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Fall 2020

In this issue: B’nai B’rith named as a Speak Out for Israel grant recipient and more

Andrea Cure
Director of Development, B’nai B’rith International

B’nai B’rith has earned a grant from Speak Out for Israel, which is awarding funding initiatives that “promote a true narrative of Israel and counteract efforts to delegitimize the Jewish State.” We were honored to receive funding for our Parliamentary & Diplomatic Missions program, which brings international leaders to Israel for a 5-7-day immersive experience. Participants meet with government officials, tour communities and converse with residents. They also have the unique opportunity to learn about the country’s distinct security challenges and gain a much more comprehensive understanding of the Palestinian-Israeli conflict.

“These in-person experiences are crucial to overcoming misinformation and preconceived notions. On our missions, participants get unfiltered information on issues related to Israel,” B’nai B’rith CEO Daniel S. Mariaschin said.

The knowledge gained on such missions is invaluable in educating world leaders about Israel, as underscored by a past participant: “The opportunity to participate in the program has given me a unique acquaintance with Israel and the surrounding area. Above all, I have benefitted from getting to understand the country, its people and surroundings through presentations with direct relevance and connection to the situation on the ground – my understanding has been completely reshaped.”

We look forward to re-launching these vital missions once pandemic-related travel restrictions lift. We are eager to once again help world leaders see and understand Israel in the way only B’nai B’rith can offer.

In November 2019, diplomatic and U.N. Human Rights Counsel personnel from countries including the Czech Republic, Guatemala and Italy visited Israel under the auspices of B’nai B’rith and Israel’s Ministry of Foreign Affairs for an intensive examination of the country’s complex geopolitical situation, and its effect on the country’s diverse population. During their stay, they met with upper level political leaders, toured Jerusalem’s Old City and engaged with administrators at medical facilities for victims of terror attacks, as well as the patients themselves. The group was photographed with (from right): David Michaels, B’nai B’rith director of U.N. and intercommunal affairs; Aviva Raz Shechter, Israel’s ambassador in Geneva; and Alan Schneider, World Center director. The program resumes after the pandemic is over, with additional support supplied by a grant from Speak Out for Israel.

This grant is just one of the ways B’nai B’rith demonstrates its impact on our community and throughout the world. In this issue of Impact, you’ll read about two major initiatives we have launched to recognize, identify and combat anti-Semitism. You’ll see that despite pandemic travel and gathering restrictions, we are offering robust programming. And you’ll learn about our World Center-Jerusalem’s 40-year history as our eyes, ears and boots-on-the-ground in Israel. Be sure to click on our President and CEO columns, plus peek inside our Vault. Keep reading to see what your support makes possible.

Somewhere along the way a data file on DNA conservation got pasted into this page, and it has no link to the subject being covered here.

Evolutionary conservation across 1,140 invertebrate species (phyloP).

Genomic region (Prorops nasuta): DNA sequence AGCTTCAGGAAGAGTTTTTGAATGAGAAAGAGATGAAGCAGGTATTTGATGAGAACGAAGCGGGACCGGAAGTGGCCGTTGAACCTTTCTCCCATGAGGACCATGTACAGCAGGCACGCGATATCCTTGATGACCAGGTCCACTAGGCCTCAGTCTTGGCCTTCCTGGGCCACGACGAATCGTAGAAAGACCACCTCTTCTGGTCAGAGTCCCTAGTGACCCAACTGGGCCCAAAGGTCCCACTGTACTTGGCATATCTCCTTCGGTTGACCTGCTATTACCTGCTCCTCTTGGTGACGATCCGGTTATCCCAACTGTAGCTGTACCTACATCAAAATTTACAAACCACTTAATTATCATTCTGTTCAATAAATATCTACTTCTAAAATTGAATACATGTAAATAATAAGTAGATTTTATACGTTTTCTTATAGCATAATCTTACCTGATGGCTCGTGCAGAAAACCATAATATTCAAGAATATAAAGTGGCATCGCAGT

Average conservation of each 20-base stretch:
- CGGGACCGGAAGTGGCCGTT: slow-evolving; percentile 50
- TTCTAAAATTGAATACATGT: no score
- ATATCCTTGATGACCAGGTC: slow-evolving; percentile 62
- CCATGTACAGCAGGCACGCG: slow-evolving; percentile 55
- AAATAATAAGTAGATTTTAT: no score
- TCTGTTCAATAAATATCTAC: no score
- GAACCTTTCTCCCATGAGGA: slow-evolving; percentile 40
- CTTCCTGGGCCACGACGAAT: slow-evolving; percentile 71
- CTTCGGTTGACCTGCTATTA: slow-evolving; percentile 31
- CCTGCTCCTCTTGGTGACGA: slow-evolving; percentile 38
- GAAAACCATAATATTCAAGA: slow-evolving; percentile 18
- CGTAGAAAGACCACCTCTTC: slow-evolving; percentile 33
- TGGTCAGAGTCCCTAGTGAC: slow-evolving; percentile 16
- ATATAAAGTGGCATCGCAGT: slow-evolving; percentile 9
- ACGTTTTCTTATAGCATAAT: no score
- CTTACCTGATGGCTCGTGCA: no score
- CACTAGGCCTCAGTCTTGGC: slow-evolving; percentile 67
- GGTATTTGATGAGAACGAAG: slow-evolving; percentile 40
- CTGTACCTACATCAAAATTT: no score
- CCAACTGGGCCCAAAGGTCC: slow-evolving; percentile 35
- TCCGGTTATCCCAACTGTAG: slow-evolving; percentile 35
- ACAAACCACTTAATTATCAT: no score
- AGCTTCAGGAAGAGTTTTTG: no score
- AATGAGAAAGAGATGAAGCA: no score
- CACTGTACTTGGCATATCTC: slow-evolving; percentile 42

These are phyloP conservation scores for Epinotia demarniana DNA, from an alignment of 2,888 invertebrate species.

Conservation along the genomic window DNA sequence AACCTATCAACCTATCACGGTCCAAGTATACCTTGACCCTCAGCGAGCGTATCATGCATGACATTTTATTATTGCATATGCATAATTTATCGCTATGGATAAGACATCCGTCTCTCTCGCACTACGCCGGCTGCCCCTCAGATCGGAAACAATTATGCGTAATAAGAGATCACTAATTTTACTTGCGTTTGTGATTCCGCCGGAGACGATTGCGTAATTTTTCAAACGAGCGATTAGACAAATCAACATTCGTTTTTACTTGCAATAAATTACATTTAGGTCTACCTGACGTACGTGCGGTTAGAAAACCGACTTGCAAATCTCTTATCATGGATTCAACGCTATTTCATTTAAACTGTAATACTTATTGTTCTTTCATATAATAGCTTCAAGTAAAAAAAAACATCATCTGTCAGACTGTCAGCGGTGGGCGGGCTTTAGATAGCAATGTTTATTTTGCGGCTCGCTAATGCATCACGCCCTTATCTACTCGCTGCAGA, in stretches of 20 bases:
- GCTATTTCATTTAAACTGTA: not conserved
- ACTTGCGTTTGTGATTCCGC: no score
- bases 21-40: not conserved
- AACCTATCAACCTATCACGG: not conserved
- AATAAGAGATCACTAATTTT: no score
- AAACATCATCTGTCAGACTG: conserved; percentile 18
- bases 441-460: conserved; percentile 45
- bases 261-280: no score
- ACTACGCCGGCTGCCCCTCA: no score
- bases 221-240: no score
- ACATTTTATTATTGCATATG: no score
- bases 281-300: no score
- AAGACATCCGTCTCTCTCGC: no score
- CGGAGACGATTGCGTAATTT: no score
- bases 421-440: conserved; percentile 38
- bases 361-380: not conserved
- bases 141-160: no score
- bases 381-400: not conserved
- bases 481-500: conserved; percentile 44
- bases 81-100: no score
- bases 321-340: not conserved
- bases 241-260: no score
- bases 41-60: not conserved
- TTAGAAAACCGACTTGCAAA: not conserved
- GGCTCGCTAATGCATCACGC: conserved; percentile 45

A Better Future Cannot be Found in the Past

Charles O. Kaufman
President, B’nai B’rith International

The shootings in Pittsburgh, and Poway, California, and vandalism in Brooklyn, New York, to Natchez, Mississippi — the list of cities is sadly too long — have punctuated a creeping reality that anti-Semitism from Europe and Latin America has come to America.

B’nai B’rith has always been in the forefront in fighting this epidemic, from protesting pogroms in Romania and the creation of the ADL of B’nai B’rith in 1913, to raising issues in various halls of government and with the United Nations, the U.N. Human Rights Council and UNESCO (the United Nations Educational, Scientific and Cultural Organization). Don’t you wish this epidemic could be diminished by donning a mask or developing a vaccination? Perhaps there is no remedy to hate and blood libels. Yet, we persevere.

The spread of anti-Semitism accelerates these days through digital media. B’nai B’rith once again is working, in effect, to fight “fire with fire.” We recently launched a digital resource with a hopeful theme, None Shall Be Afraid. We also are promoting an anti-Semitism video competition with high school and college students. Meanwhile, visit and “like” the anti-Semitism Action Group of B’nai B’rith and Never Means Never on Facebook for a virtual library of news and content.